In the second part of the paper, we show that the different systems of uncertain inference can all be assisted by employing a procedure based on so-called credal networks. A credal network is a graphical representation of a convex set of probability functions. If the sets Xi appearing in the premisses are intervals, then credal networks are applicable, and under some further assumptions, which may be motivated by the respective semantics, credal networks appear as computationally attractive tools for determining an interval for Y. Thus the progic proposed above can perform a double function. It unifies a number of different views on uncertain inference by showing that they can be represented in the same format, and it offers each of these views a useful piece of inference machinery.

Eclectic Interpretation of the Probability: A Question of Convenience?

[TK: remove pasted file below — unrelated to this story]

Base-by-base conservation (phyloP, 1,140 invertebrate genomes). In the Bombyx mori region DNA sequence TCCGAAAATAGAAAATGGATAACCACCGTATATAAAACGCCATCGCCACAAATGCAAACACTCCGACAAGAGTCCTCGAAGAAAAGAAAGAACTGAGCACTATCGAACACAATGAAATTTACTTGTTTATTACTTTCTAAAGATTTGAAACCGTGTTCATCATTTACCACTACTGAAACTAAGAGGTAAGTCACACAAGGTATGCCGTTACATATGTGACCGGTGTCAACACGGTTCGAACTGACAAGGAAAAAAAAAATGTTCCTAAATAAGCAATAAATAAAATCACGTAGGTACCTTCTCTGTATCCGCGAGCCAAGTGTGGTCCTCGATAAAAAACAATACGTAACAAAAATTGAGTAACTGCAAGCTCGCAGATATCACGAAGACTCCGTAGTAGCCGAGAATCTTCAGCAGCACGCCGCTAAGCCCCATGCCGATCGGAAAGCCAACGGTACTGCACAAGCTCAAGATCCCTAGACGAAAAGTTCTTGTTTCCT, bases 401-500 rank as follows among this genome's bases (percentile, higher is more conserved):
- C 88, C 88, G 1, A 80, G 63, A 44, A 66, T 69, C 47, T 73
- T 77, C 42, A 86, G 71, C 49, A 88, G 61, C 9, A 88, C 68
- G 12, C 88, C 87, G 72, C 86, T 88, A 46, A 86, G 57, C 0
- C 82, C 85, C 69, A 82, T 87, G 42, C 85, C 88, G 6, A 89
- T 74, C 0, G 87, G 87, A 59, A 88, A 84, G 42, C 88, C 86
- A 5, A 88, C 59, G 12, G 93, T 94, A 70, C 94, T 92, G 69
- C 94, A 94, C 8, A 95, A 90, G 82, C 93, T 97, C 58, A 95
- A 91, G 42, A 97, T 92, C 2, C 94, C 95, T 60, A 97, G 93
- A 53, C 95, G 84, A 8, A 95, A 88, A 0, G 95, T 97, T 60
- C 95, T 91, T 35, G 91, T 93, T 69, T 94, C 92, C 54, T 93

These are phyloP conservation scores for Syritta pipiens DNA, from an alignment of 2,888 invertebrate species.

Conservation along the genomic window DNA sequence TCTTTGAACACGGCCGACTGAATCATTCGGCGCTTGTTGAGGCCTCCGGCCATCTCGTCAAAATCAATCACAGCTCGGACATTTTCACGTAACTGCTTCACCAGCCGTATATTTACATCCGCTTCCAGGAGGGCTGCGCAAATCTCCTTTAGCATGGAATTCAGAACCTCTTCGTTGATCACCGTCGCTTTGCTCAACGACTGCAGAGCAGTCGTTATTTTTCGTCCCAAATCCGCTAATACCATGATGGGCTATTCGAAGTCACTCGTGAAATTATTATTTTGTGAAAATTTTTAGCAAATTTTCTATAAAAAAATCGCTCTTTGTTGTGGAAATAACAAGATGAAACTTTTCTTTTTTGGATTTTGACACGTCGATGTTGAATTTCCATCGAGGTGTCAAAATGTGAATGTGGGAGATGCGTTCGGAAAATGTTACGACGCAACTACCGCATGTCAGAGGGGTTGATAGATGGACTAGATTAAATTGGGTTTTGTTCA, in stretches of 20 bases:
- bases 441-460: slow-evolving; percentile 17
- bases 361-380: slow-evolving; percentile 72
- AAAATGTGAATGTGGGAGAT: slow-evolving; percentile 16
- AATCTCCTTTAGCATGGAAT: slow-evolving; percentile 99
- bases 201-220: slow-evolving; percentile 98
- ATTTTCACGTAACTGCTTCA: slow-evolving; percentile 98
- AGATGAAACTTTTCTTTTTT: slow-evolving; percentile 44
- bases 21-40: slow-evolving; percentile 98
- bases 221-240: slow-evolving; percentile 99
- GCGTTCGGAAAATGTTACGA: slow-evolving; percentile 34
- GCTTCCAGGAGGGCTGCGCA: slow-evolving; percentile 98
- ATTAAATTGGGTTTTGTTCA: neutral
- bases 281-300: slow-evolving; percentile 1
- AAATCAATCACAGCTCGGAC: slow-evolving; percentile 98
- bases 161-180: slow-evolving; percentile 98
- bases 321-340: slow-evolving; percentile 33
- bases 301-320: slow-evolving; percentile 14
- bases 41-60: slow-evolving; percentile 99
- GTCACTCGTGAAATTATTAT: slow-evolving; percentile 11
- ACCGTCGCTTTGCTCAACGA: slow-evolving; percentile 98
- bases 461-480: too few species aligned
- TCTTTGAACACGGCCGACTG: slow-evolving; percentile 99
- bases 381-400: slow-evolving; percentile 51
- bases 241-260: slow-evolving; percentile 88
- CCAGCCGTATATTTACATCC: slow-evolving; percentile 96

Paolo Rocchi (Roma, Italy)

Whereas the advocates of the Bayesian view on probability and of the frequentist view reject the opponent theories as ill-grounded, a large group of experts is inclined to accept both the interpretations of probability [1]. Those authors claim that each approach should be used in accordance to the specific context of the problem to confront. It is often said that the Bayesian statistics and the classical statistics may be employed independently from the theoretical convinction, that the truth is messy and we have to make approximations.

Concluding, the concept of probability ignites fierce debates at one hand in the scientific community and inspires conciliatory compromise at the other hand. This astonishing evolution of the mathematical searches raises a doubt: is the eclectic position a question of convenience or otherwise may a superior logic be found to conciliate the irreconcilable opponents?